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About Contact or Irritant Dermatitis of the Vulva


Contact dermatitis of the vulva is a skin condition that is caused by exposure to allergens and irritants that produce vulvar and/or vaginal itching and burning when there is no infection.

The skin of the vulva can be very sensitive and is subject to irritation from products such as laundry detergent, fabric softeners, body soaps, deodorized tampons or pads, and feminine hygiene products. Regular use of these products over a period of time causes irritation, burning and itching.

What are the signs and symptoms of contact dermatitis?

  • Mild to severe itching and/or burning of the vulva
  • Vulvar redness and swelling
  • Skin thickening
  • A raw feeling due to irritation
  • A feeling of dampness from the outer vulvar skin surface which "weeps" due to chronic irritation. The dampness may be mistaken for discharge coming from the inside of the vagina and may be believed to be the cause of symptoms.
  • Vulvar pain, in more advanced cases, with insertion of a tampon, speculum, or with intercourse.

How is contact dermatitis of the vulva diagnosed?

  • The skin of the vulva, vagina and anal area are examined to look for common skin changes associated with this condition.
  • During vaginal examination, a sample of the cells of the vaginal wall (obtained with a cotton swab) will look for changes in the cells and rule out signs of infection.

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What is the treatment for contact dermatitis of the vulva?

  • Remove the irritant and avoid future contact. See list of possible irritants below.
  • Apply steroid ointment if prescribed. This will decrease redness, swelling, itching and burning. Steroid ointments should be used only as prescribed by your physician or nurse practitioner because misuse may make your problem worse.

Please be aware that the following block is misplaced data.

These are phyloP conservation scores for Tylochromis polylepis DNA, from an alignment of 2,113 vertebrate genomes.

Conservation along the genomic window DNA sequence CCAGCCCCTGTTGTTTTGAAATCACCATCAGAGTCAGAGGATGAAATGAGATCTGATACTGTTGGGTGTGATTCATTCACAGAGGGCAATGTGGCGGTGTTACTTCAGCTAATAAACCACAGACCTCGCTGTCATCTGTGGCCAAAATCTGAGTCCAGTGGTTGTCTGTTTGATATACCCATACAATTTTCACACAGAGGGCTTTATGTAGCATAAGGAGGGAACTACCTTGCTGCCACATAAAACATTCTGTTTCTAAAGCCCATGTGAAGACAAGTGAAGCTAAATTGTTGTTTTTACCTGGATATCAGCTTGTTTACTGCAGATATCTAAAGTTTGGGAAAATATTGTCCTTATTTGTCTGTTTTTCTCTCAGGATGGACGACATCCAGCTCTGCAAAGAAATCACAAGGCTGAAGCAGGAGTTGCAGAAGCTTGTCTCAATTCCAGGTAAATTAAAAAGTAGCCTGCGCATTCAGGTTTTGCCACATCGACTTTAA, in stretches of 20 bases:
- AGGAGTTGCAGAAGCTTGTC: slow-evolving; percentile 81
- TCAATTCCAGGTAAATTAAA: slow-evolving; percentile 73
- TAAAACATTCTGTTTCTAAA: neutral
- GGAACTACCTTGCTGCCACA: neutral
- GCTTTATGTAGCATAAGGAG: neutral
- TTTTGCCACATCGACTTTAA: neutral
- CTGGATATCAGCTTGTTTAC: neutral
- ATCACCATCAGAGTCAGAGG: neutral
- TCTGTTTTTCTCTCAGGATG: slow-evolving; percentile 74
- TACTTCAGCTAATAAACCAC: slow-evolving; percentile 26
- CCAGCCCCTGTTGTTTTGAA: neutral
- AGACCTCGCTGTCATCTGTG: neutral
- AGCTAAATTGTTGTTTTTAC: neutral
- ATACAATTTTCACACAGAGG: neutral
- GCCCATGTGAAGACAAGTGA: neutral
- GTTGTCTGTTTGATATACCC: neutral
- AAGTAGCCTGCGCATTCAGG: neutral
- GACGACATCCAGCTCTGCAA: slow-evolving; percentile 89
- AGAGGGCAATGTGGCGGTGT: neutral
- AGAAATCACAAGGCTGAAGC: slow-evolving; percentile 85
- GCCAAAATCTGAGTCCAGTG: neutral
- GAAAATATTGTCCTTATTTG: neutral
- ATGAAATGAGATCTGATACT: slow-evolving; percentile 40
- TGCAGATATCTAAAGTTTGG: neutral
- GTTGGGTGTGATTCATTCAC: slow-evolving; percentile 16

• Soak in a lukewarm bath with 4-5 tablespoons of baking soda to help soothe vulvar itching and burning. Soak 2-3 times a day for 10-15 minutes. If unable to soak, splash down with cool water after using the bathroom.
  • Petroleum jelly or Crisco® may be applied liberally between applications of steroid ointment.

Symptoms should resolve gradually with these suggestions. If the symptoms persist, or if they intensify, further evaluation and treatment may be needed.

What contact irritants should be avoided?

  • Laundry detergents containing enzymes
  • Fabric softeners and dryer sheets
  • Bath soaps, gels, lotions
  • Bubble bath, oils, bath salts, skin softeners
  • Feminine hygiene sprays, perfumes and powders, vaginal moisturizers and douches
  • Adult and baby wipes or towelettes
  • Deodorant tampons and pads, minipads
  • Contraceptive creams, jellies, foams, and sponges, K-Y® Jelly, Nonoxonyl-9
  • Condoms prepackaged with lubricant or spermicides
  • Colored, perfumed toilet paper
  • Synthetics such as nylon underwear or pantyhose
  • Nail polish
  • Newsprint

Sections courtesy of R. Galask, MD, University of Iowa.

The information on these pages is provided for general information only and should not be used for diagnosis or treatment, or as a substitute for consultation with a physician or health care professional. If you have specific questions or concerns about your health, you should consult your health care professional.

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